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My journey into natural birth began late in my training as an obstetrician. My residency occurred within a classic, heavy-intervention obstetrics program, although I had attended a very open and liberal medical school which informed many of my core beliefs regarding patient autonomy and the role of medical intervention and alternative medicine. In my last year of residency, I found myself in the uncomfortable role of the patient, pregnant with my second child. I had given birth to my first child via cesarean section and was determined to avoid a second surgery. I quickly realized how few options I had for a vaginal delivery, even within my own hospital, where I was a senior resident. I began researching both medical and lay literature in an effort to identify any strategies that might increase my chances of a successful VBAC. In doing so, I discovered an entirely different philosophy toward childbirth and the very loud outcry from women who were unhappy having babies in the manner in which I had been taught. Although I had delivered over a thousand babies by this point in my career, I was completely ignorant about natural birth practices and the large movement away from medically managed birth. I also discovered that the medical evidence in support of the standard labor management I performed on any given day was lacking. I learned natural birth techniques, many of which made perfect sense from my knowledge of anatomy and labor physiology and applied them to my own birth. My son was born vaginally 2 months prior to my graduation.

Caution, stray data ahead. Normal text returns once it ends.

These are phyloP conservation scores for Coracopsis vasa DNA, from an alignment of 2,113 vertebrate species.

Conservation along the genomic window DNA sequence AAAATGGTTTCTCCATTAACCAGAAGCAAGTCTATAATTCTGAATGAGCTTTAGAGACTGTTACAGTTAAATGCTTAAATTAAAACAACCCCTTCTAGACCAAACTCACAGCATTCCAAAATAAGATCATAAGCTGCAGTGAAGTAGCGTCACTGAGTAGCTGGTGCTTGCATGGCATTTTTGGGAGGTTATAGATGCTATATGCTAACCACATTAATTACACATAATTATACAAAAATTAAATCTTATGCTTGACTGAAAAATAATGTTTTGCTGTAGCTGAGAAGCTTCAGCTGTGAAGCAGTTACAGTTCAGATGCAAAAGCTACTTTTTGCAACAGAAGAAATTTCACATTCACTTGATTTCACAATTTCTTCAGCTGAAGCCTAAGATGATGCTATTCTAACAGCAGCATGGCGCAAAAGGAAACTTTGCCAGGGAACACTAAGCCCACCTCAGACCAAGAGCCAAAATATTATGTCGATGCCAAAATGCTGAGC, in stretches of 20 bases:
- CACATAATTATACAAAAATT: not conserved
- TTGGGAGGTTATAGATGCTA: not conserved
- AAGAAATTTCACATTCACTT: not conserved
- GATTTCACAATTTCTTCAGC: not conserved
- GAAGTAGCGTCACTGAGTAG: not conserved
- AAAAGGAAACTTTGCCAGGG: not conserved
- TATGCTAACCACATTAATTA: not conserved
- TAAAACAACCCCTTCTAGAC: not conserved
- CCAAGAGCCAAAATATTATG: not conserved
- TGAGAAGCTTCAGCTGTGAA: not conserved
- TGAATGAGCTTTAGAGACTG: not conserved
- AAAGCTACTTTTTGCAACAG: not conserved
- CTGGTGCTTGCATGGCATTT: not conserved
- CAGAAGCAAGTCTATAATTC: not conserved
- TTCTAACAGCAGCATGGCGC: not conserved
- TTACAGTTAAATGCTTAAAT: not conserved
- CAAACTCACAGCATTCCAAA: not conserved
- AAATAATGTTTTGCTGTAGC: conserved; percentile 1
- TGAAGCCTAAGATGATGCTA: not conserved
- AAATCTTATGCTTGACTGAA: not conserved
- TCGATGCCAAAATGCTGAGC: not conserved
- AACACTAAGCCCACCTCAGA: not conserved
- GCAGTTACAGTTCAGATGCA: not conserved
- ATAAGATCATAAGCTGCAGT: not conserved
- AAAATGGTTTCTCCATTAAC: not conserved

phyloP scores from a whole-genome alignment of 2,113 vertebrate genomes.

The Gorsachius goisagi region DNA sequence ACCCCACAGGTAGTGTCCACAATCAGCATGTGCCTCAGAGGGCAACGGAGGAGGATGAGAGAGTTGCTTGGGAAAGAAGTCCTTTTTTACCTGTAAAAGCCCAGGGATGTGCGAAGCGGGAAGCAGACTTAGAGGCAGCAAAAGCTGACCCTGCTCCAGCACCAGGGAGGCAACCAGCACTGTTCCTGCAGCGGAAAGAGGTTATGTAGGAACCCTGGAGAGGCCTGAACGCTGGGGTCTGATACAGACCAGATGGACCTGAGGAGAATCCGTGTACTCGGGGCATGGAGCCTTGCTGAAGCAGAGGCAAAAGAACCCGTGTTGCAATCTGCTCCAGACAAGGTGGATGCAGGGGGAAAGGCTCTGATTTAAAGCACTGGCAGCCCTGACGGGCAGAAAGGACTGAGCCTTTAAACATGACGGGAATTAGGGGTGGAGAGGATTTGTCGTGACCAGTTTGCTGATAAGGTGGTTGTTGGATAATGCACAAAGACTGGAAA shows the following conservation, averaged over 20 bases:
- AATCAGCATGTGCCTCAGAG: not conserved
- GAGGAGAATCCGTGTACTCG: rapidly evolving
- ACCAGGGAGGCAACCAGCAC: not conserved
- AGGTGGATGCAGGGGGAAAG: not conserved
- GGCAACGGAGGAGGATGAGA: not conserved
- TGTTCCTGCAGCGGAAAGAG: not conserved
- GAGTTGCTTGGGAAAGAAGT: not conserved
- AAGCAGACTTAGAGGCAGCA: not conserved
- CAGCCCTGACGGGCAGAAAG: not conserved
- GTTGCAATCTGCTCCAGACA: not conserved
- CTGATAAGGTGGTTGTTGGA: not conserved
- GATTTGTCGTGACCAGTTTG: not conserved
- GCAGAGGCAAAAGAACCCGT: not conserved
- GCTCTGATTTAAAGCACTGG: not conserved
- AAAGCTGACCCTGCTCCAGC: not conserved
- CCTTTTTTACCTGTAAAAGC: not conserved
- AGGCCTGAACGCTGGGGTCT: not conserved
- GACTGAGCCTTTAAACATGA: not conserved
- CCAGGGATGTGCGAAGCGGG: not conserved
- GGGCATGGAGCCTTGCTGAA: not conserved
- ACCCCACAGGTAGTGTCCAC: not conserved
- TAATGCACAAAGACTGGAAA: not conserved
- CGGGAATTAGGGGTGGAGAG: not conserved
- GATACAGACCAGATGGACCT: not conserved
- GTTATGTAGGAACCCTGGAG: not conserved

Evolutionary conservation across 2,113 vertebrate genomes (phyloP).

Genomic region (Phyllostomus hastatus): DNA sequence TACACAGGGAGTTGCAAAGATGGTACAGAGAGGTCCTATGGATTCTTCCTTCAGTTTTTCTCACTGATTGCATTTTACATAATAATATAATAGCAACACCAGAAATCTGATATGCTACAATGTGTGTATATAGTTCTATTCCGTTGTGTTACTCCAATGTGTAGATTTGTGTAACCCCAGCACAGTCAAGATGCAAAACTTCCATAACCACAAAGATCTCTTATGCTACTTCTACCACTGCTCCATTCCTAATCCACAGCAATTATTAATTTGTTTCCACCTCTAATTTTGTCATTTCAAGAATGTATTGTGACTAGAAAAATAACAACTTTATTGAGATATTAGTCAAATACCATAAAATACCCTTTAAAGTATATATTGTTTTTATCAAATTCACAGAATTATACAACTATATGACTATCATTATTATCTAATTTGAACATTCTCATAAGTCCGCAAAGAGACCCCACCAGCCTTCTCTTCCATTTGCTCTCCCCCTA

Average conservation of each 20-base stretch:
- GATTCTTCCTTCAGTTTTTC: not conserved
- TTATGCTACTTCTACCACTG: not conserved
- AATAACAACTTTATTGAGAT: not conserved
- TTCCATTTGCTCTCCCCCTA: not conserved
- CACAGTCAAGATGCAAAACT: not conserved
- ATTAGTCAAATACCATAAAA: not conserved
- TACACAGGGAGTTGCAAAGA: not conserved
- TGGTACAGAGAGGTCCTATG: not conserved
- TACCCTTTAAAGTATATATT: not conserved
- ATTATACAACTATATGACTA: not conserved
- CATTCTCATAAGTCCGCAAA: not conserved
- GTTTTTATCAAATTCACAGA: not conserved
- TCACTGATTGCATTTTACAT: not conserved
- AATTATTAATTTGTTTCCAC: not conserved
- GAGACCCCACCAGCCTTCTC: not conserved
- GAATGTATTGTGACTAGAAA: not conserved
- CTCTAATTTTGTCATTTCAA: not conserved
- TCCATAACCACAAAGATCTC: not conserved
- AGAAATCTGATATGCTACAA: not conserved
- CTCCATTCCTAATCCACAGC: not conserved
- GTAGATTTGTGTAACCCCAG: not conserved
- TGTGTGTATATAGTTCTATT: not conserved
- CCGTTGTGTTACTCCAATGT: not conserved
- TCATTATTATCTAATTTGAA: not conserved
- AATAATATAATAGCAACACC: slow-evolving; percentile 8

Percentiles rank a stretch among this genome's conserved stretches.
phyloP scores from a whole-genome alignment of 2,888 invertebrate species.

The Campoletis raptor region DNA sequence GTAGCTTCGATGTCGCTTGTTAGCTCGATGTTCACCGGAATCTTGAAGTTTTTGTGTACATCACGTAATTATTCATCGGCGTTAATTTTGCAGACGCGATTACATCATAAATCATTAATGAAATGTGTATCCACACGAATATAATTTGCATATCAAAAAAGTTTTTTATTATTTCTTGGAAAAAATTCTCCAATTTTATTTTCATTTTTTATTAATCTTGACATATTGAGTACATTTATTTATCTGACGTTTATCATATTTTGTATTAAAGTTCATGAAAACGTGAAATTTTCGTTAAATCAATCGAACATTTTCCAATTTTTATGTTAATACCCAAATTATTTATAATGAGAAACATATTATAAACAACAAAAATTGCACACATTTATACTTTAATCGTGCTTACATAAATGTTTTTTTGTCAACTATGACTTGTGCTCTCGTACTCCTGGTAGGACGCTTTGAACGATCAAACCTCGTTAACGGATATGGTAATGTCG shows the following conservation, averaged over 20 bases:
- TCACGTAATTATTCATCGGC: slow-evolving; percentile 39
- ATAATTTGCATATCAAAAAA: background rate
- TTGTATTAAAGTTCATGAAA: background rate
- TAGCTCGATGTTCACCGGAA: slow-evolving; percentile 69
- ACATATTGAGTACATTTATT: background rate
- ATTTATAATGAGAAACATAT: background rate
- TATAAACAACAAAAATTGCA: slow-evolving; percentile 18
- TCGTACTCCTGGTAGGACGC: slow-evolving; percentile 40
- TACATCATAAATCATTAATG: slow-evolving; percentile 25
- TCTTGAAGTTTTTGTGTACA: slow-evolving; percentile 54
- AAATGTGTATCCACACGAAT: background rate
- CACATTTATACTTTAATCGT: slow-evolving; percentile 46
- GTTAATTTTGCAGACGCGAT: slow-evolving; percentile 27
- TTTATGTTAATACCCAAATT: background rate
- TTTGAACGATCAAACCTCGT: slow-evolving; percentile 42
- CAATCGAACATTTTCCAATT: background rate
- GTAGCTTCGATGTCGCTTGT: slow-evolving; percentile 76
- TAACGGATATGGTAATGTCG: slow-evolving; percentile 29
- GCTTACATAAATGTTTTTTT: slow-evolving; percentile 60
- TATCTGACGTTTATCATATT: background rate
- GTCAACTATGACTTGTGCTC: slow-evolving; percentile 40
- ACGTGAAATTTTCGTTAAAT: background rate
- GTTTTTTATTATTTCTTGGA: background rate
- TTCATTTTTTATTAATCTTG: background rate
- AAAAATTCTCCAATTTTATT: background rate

As a new attending, I found myself eager to support women who wanted to have babies in a different way. I continued reading as many books and journal articles that I could find regarding alternative approaches to labor management and attended workshops and conferences given by midwives, childbirth educators, doulas, and other “birthworkers” in order to learn better techniques for supporting naturally laboring mothers. My own mother also completed training in doula support, childbirth education, and lactation support and helped to expand my knowledge base as she worked with patients and began to support my practice. She also helped me to understand how much resistance naturally laboring women faced when the doctor left the room.